Noise that can be heard without amplifier or pickup operation, can usually be traced to it's source by comparing the noise with the speed of motor, idler wheel or table itself. If noise is constant at all speeds, it probably originates in the motor.If it increases with table speed but its frequency is greater than table speed, it can usually be traced to the idler. If the noise varies with table speed and has the same frequency, look for something on the table rim, such as oil, dirt or possibly a crack in the table casting.In the case of noise traced to the idler, look for dirt on the idler drive surface, pits or foreign material imbedded in the idler driving surface. Check felt thrust bearing under idler to be sure idler is not riding directly on metal boss at bottom of idler shaft.Too much idler tension can cause idler to rise on its shaft and noise is heard as the idler contacts the idler ring. (See: OPERATIONS and ADJUSTMENTS above)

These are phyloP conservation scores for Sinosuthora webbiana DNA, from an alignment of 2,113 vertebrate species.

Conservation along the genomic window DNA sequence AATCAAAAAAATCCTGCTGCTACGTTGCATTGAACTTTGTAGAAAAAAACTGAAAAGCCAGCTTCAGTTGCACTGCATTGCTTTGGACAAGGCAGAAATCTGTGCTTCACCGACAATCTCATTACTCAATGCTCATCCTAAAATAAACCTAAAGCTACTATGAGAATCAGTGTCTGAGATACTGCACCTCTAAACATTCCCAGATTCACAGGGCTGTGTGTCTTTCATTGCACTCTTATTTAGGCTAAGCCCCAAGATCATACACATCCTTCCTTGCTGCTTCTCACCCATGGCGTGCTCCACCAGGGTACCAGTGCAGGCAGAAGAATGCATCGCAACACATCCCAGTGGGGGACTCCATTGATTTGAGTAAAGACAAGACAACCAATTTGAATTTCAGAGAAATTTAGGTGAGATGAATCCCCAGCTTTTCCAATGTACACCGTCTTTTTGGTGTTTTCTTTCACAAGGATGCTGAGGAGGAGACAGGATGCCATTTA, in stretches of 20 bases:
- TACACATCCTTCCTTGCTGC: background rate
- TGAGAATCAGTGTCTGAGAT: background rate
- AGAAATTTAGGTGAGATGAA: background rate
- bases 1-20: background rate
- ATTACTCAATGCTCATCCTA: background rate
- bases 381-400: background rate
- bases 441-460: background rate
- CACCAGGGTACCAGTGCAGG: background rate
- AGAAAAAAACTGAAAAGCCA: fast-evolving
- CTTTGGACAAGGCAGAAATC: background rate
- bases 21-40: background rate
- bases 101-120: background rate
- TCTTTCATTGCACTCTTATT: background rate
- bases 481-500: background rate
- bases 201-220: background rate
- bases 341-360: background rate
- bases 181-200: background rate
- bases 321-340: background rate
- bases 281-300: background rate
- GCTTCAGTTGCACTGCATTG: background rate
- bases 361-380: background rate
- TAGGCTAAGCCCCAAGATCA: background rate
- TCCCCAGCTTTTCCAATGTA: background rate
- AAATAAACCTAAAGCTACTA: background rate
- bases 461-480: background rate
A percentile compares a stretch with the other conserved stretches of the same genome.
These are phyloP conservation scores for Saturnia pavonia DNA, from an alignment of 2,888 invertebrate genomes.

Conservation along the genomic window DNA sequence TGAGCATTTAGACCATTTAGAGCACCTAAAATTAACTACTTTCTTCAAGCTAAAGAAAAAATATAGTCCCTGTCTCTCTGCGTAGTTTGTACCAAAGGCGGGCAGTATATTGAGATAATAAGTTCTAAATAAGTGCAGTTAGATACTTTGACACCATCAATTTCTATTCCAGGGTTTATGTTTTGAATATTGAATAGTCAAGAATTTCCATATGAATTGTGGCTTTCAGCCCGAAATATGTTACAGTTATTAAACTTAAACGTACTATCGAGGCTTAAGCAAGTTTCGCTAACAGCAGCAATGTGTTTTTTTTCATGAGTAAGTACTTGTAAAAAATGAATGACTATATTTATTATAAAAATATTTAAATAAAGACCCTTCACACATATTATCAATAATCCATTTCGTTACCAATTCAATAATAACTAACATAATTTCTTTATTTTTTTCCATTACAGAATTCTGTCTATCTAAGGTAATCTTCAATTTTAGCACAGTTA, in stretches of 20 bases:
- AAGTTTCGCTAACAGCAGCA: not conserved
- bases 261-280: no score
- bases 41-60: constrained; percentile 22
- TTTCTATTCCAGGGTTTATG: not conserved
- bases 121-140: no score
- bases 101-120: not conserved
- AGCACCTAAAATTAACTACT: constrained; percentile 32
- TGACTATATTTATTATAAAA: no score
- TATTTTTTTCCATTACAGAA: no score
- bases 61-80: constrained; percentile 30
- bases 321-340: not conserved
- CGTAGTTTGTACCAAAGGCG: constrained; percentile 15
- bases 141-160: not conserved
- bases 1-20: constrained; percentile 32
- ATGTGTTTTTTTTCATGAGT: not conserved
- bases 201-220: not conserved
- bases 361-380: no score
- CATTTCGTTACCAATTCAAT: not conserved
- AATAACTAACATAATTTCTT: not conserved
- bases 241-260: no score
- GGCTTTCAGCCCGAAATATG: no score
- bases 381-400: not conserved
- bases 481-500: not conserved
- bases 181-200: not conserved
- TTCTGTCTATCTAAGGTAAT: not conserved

Any of the above conditions can cause electrical rumble, and tracing it would be the same as tracing mechanical noise. One additional possibility is added, the case of rumble in the electrical reproduction, and this is wobble in the capstan.Rumble more or less constant at all table speeds can usually be traced to the capstan.Again, too much idler tension will aggravate rumble caused by an out-of-round or "wobbly" condition in the capstan, (motor pulley).
Noise is caused by "flats" in the idler will run out in a few minuets because of the "self-healing" nature used in the neoprene idlers. Put table in the 78 RPM position and let run for a few minuets.
We will be adding to this posting about every day, stop by to see what is new and updated.
RusscoTurntables.Com will be happy to assist with any problems in maintenance or operation of these tables just as Russ Friend & Associates originally agreed to do. To insure a minimum of delay please give us as much information as possible whether problem is new, long standing, type of tonearm used, if problem only occurs at any one of speed ranges etc. The more information we have concerning your unit may lead us to a faster diagnosis. Even though we have a number of audio engineers who work with us, we may post your problem to our bulletin board coming soon so that others who have experienced this type of problem may also share their "fix" with you.